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How to Work with Ext JS Models and Stores: Tutorial on Managing Data and State

April 28, 2024 1599 Views
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Ext JS is a popular JavaScript framework for creating robust enterprise-grade web and mobile applications. The framework offers a rich set of high-performance and fully-tested pre-built UI components (140+). These include menus, icons, buttons, carousels, sliders, and many more. Moreover, Ext JS offers one of the fastest JavaScript grids and supports a variety of charts and D3 visualizations, enabling you to build data-rich apps. It is also designed to be cross-browser compatible. This means the apps you create with Ext JS work seamlessly across modern browsers.

When creating web apps with Ext JS or any other framework, data management is crucial. It allows for efficient data storage, retrieval, manipulation, and management. In Ext JS applications, data models and stores are used to work with and manage data.

This tutorial will provide a thorough understanding of how to work with models and stores in the Ext JS framework to manage data and state.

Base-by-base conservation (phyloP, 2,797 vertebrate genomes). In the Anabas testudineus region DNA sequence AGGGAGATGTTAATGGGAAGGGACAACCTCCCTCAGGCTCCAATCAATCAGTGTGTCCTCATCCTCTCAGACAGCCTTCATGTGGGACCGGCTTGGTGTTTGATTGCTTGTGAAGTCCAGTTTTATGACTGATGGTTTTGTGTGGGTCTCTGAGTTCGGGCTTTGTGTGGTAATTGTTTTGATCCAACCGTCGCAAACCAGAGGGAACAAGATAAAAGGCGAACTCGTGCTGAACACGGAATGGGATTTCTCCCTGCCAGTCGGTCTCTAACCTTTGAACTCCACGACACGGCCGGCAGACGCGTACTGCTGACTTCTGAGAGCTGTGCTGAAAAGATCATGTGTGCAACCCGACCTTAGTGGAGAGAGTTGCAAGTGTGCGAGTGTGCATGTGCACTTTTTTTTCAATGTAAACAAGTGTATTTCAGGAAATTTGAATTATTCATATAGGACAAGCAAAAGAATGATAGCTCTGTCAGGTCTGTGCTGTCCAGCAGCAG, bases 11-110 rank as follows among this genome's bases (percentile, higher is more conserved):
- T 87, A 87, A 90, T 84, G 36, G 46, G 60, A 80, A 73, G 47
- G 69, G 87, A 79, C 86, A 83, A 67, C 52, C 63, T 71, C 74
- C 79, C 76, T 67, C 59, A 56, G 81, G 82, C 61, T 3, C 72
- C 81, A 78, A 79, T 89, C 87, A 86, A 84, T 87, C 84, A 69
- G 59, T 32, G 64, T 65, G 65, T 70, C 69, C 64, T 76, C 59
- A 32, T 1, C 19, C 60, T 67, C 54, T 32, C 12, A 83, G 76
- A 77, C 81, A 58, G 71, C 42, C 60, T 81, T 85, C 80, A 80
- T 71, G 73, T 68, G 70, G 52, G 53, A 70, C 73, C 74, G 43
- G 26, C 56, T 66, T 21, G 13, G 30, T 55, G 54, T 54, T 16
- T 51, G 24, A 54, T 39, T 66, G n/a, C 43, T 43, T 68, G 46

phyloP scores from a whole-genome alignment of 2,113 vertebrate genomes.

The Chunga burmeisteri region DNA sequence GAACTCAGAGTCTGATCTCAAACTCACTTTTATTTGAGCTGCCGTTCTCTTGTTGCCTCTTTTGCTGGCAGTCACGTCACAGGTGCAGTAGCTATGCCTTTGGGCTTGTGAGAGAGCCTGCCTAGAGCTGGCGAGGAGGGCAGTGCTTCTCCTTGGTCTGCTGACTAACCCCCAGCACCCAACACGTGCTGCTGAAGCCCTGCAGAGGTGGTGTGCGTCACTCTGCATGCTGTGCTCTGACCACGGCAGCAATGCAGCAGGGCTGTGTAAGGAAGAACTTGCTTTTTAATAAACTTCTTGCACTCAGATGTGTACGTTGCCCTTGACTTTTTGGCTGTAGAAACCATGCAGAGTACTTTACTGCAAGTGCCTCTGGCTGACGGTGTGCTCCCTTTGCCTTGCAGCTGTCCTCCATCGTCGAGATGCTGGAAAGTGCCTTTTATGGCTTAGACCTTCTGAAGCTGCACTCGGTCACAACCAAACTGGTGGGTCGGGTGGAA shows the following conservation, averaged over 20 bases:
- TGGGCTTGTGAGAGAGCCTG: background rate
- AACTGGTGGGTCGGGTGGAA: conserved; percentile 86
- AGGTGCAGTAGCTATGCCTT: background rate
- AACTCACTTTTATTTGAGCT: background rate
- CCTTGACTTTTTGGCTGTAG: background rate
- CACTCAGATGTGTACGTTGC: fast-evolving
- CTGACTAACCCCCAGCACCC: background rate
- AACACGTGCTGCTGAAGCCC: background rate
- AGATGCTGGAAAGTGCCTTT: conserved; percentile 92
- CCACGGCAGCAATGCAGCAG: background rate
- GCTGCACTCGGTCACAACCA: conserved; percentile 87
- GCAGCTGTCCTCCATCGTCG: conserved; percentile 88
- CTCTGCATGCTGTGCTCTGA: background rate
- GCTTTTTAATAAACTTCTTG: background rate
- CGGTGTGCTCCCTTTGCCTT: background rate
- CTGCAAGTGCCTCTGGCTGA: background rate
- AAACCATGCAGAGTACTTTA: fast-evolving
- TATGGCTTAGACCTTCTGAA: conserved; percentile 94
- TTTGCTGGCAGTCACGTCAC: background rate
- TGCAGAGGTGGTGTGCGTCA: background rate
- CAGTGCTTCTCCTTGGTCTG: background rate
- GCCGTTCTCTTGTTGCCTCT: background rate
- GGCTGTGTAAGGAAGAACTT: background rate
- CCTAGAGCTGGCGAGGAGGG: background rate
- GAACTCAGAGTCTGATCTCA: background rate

Understanding Ext JS Models

Definition and Purpose

A model in Ext JS represents the structure of data entities in your app. It is basically an object that your app manages. For example, you can define a model for user names, emails, phone numbers, cars, products, or any other object you want to model. They allow you to define fields and their data types, providing a schema for your data.

Developers can utilize models to work with structured data in a consistent manner when creating Ext JS applications.

Components of Models

Key components of models include:

Fields

In Ext JS, we define models as a set of fields, including any arbitrary methods and properties related to the model.

Associations

Models can have associations with other Models. These associations define relationships between various models. We can define associations by fields/foreign keys, many-to-many/matrix, one-to-one, etc.

Validators

Ext JS provides built-in support for field validators within models. Validators allow us to define data validation rules on fields to ensure data integrity. In other words, validators help developers ensure that the data provided in a field is according to specific criteria, such as required fields, allowed values, minimum and maximum length, etc.

Model Configuration

Here’s an example of how you can create and configure models:

Defining a model:

Ext.define('User', {
    extend: 'Ext.data.Model',
    fields: [
        { name: 'name',     type: 'string' },
        { name: 'age',      type: 'int' },
        { name: 'phone',    type: 'string' },
        { name: 'gender',   type: 'string' },
        { name: 'username', type: 'string' },
        { name: 'alive',    type: 'boolean', defaultValue: true }
    ],
});

Adding validators:

validators: {
        age: 'presence',